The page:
Break­ing stereo­type

A post-AWS Hack­day chat with the DataGirls team.

HWM (Malaysia) - - SPECIAL - by Michael Low

Who says cod­ing is not for girls? At the re­cent AWS Hack­Day event in Sin­ga­pore, we spoke to DataGirls #2 – one of two all-girl teams who par­tic­i­pated in the 12-hour hackathon to come up with an in­no­va­tive so­lu­tion that solves real-world prob­lems us­ing AWS ser­vices cen­tered around ar­ti­fi­cial in­tel­li­gence, an­a­lyt­ics, and the In­ter­net of Things.

The group of four hails from var­i­ous in­dus­tries, in­clud­ing fi­nance, ed­u­ca­tion, mo­bile pay­ment se­cu­rity, as well as a non-profit or­ga­ni­za­tion cen­tered around fos­ter­ing cod­ing and tech­nol­ogy among women of all ages. What’s the story be­hind the for­ma­tion of this DataGirls team? Ee Wa:

The ob­jec­tive be­hind DataGirls (it­self a col­lab­o­ra­tion be­tween Ke­boola and Cod­ingGirls) is to em­power more girls to code and achieve their am­bi­tions in the tech­nol­ogy world.

How did the team first came to learn about AWS’ Hack­Day event? Ee Wa:

Cod­ingGirls and Ke­boola have pre­vi­ously co-or­ga­nized Data Hackathon in 2016. From the past col­lab­o­ra­tion, Ke­boola ex­tended the in­vi­ta­tion to Cod­ingGirls, and this led to the for­ma­tion of DataGirls in the par­tic­i­pa­tion of AWS Hack­Day Sin­ga­pore 2017. The news about AWS Hack­Day was shared within the Cod­ingGirls com­mu­nity, and has at­tracted at­ten­tion from some past and cur­rent net­work­ing events, as well as workshop par­tic­i­pants.

Why do you think there was this per­ceived no­tion that ‘cod­ing is not for girls’? Ee Wa:

So­ci­ety has al­ways per­ceived that women are gen­er­ally more emo­tion­ally driven and there­fore, may not be suit­able to dive into an in­dus­try that re­quires log­i­cal think­ing. There­fore, the tech­no­log­i­cal space is pre­dom­i­nantly dom­i­nated by males, and we hardly see any fe­male speak­ers out there to share – es­pe­cially in tech­spe­cific con­fer­ences and meet-ups.

What we are try­ing to do here, in fact, is to break the gen­eral per­cep­tion about women and with time, we see that there are more and more women lead­ing tech com­pa­nies, such as Sh­eryl Sand­berg and Su­san Wo­j­ci­cki, just to name a few. So yes, time has changed and women are more em­pow­ered – in­deed are more struc­tured that any­one can imag­ine.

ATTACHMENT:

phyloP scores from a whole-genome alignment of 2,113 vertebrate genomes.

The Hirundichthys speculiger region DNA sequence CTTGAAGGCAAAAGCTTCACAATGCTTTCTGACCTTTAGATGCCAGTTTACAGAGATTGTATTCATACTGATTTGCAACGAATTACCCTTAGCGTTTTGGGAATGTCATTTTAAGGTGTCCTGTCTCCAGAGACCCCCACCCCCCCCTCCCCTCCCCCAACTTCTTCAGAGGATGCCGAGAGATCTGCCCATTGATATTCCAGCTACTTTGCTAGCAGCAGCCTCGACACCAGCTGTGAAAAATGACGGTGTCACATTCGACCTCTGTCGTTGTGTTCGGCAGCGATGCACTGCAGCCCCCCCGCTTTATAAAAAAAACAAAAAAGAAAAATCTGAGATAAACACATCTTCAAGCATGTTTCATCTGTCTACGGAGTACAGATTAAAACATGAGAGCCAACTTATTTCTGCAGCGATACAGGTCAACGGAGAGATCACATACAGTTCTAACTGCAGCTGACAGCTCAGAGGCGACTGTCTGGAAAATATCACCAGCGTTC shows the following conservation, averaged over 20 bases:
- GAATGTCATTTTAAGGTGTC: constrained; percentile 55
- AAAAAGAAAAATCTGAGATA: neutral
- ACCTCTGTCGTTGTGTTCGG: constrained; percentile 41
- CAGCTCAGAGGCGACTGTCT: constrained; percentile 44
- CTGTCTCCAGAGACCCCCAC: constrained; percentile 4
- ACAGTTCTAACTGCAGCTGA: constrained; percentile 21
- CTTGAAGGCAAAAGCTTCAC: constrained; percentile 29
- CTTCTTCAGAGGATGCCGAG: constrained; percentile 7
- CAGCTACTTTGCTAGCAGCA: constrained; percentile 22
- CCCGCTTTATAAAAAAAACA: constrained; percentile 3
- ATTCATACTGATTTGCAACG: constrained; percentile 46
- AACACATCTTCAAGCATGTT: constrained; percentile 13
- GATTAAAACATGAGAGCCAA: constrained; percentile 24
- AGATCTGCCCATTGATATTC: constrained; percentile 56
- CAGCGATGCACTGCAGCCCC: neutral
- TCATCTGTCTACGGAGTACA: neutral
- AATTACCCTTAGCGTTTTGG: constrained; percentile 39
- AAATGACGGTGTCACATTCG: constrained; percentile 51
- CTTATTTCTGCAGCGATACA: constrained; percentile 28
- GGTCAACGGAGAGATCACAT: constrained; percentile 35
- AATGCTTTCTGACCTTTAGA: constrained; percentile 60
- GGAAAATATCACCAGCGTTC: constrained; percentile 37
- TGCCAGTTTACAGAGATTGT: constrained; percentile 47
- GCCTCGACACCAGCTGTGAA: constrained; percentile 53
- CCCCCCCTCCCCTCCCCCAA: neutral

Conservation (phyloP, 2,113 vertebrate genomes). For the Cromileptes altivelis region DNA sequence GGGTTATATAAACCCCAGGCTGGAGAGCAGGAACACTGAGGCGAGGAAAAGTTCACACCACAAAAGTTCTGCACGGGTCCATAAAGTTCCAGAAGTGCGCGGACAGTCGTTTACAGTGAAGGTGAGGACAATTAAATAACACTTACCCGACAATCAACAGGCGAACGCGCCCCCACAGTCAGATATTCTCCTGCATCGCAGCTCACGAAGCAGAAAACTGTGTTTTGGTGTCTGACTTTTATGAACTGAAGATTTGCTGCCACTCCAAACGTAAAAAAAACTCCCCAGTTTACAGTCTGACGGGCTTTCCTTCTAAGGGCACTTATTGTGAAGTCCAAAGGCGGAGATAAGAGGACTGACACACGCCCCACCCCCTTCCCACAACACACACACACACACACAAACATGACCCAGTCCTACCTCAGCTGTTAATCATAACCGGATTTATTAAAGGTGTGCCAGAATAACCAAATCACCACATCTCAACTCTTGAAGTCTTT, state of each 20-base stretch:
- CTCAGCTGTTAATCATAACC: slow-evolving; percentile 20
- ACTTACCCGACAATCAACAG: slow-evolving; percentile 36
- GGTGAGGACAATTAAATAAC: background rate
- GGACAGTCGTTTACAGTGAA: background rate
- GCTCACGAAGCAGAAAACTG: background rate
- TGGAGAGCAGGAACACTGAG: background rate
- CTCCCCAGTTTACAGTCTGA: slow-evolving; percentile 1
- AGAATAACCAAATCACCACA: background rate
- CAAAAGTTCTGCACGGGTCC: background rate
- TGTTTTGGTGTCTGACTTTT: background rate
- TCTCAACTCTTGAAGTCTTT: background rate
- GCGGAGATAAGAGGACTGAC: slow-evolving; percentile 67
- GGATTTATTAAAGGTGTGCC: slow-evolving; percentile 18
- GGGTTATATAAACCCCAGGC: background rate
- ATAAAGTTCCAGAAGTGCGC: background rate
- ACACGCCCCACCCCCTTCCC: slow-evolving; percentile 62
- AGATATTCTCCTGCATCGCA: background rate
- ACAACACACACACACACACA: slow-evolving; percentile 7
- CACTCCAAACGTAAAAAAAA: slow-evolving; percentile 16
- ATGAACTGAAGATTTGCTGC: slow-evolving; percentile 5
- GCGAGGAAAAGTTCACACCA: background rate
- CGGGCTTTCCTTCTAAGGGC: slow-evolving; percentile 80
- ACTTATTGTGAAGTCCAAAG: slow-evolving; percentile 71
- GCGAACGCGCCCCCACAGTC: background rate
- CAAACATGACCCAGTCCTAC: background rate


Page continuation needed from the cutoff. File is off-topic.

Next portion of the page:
Could you walk us through the ‘RUN Lah’ pro­to­type that the team demon­strated at this Hack­Day? Ee Wa:

RUN Lah is a jog­ging as­sis­tant that is pow­ered by Alexa and AWS’ cloud in­fra­struc­ture for users to de­ter­mine the du­ra­tion, area, and time of day of their run. RUN Lah is ca­pa­ble of rec­om­mend­ing the best run­ning routes for you, while pro­vid­ing trans­porta­tion sug­ges­tions and weather fore­cast for your pre­ferred run-time.

Now that the team has ex­pe­ri­enced AWS Cloud, can you tell us what each mem­ber hope to gain from cloud ser­vices mov­ing for­ward? Ann:

Us­ing cloud com­put­ing ser­vices al­lows the Cod­ingGirls web­site to scale elas­ti­cally, where we will then add job por­tal that will con­nect our com­mu­nity mem­bers with job op­por­tu­ni­ties from our part­ner com­pa­nies.

Ar­pita:

AWS is a new di­men­sion in the world of cloud ser­vices. The plat­form has re­ally made it eas­ier to work on your pro­grams – any­time, any­where. I’m sure to rely on AWS ser­vices for my work to make things more ef­fi­cient, con­ve­nient and pro­duc­tive.

Ee Wa:

I have heard a lot about cloud com­put­ing and still a lit­tle skep­ti­cal about it (se­cu­rity- and pri­vacy-wise). Nev­er­the­less, for non-sen­si­tive au­to­ma­tion, I will prob­a­bly look into pro­gram­ming sim­ple so­lu­tions to bring sim­plic­ity in my life – more ef­fi­cient per­haps.

(From left to right) Tan Ee Wa, Ann Luo, Ar­pita, and Xiong Si Yang.

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